Great Seal of the State of Idaho



February 20, 2018

CONTACT: Jon Hanian
(208) 334-2100





(BOISE) – Governor C.L. “Butch” Otter welcomed today’s proposal from the Trump administration to extend from three months to 12 months the length of allowed short-term health insurance plans, which could fill a need similar to the plans Idaho insurers can offer under the Governor’s groundbreaking January 5 Executive Order.

“Lieutenant Governor Little, the Idaho Department of Insurance and I based our plan in part on President Trump’s October 2017 Executive Order directing federal agencies to provide as much flexibility as possible to states seeking innovative ways to reduce costs and improve access to health care. Today’s action supports Idaho’s direction and reinforces our commitment to charting our own path toward more affordable coverage for the people of Idaho,” Governor Otter said. “I appreciate the Trump administration stepping up in support of commonsense state solutions.”

The White House said in a press release that today’s proposed rule from the departments of Health and Human Services (HHS), Labor, and the Treasury is intended to increase competition, choice, and access to lower-cost healthcare options for Americans. If finalized, the proposed rule will provide additional options to Americans who cannot afford to pay the costs of soaring healthcare premiums or do not have access to healthcare choices that meet their needs under current law.

Idaho’s state-based plans – consistent with the Governor’s Executive Order and guidelines developed by Idaho Department of Insurance Director Dean Cameron and his team – go beyond short-term coverage alone to include guaranteed approval and renewability of transition plans while providing costs well below those of ACA plans without bifurcating the ACA risk pool.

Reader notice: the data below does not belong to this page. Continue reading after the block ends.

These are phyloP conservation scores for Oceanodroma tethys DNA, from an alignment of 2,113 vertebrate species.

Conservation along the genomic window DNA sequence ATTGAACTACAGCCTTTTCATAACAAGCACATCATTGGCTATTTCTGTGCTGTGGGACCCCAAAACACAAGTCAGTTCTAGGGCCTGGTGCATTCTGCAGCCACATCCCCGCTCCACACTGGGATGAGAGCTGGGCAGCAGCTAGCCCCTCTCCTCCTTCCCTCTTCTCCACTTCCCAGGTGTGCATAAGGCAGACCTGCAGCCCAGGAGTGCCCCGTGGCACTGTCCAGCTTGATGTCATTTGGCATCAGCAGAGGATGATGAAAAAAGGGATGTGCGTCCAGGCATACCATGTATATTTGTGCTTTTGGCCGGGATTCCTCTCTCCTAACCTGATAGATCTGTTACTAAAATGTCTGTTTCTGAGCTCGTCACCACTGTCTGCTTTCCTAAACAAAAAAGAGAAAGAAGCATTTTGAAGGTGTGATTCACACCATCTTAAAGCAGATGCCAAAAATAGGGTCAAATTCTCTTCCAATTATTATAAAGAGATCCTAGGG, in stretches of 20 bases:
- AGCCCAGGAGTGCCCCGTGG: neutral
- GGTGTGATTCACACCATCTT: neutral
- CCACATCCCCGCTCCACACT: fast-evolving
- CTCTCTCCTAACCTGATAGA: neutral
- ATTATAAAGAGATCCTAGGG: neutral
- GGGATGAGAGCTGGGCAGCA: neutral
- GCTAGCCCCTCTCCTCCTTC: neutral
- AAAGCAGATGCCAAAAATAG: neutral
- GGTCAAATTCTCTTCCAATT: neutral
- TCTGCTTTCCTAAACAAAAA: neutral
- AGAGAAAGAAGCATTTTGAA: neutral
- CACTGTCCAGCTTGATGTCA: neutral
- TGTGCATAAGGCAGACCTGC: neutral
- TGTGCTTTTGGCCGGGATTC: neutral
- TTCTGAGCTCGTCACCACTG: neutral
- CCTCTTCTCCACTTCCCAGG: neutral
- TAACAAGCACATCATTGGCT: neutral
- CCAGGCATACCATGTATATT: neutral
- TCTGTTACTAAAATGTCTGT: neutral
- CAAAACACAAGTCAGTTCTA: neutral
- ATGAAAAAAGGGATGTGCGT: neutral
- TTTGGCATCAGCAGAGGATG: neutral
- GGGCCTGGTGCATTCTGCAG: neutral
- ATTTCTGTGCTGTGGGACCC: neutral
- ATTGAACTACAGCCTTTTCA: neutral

“Americans need more choices in health insurance so they can find coverage that meets their needs,” said Health and Human Services Secretary Alex Azar. “The status quo is failing too many Americans who face skyrocketing costs and fewer and fewer choices. The Trump administration is taking action so individuals and families have access to quality, affordable healthcare that works for them.”

Short-term, limited-duration insurance, which is not required to comply with Obamacare requirements for individual health insurance coverage, is designed to provide temporary coverage for individuals transitioning between healthcare policies. Access to these plans has become increasingly important as premiums have more than doubled - PDF between 2013 and 2017 for individual market health plans, and half of the counties in America have only one insurance carrier from which to choose.

“Americans who find themselves between jobs or simply can’t afford coverage because prices are too high will be helped by President Trump’s Healthcare for All Executive Order,” said Centers for Medicare & Medicaid Services (CMS) Administrator Seema Verma. “In a market that is experiencing double-digit rate increases, allowing short-term, limited-duration insurance to cover longer periods gives Americans options and could be the difference between someone getting coverage or going without coverage at all.”

Today’s announcement builds on the President’s October 2017 Executive Order 13813, “Promoting Healthcare Choice and Competition Across the United States,” which directs federal agencies to consider proposing regulations or revising guidance to expand the availability of short-term, limited-duration insurance and allow it to cover longer periods.

Key stakeholders, including state regulators, have expressed concerns that the current limit could cause harm to some consumers, limit consumer options, and have little positive impact on the risk pools in the long run. Today’s proposed rule would address these concerns by reverting to the previous definition of short-term, limited-duration insurance which permits coverage for nearly a full 12 months.

A fact sheet on today’s proposed rule can be found here:  https://www.cms.gov/Newsroom/MediaReleaseDatabase/Fact-sheets/2018-Fact-sheets-items/2018-02-20.html.

The link to the proposed rule can be found here:  https://www.federalregister.gov/documents/2018/02/21/2018-03208/short-term-limited-duration-insurance


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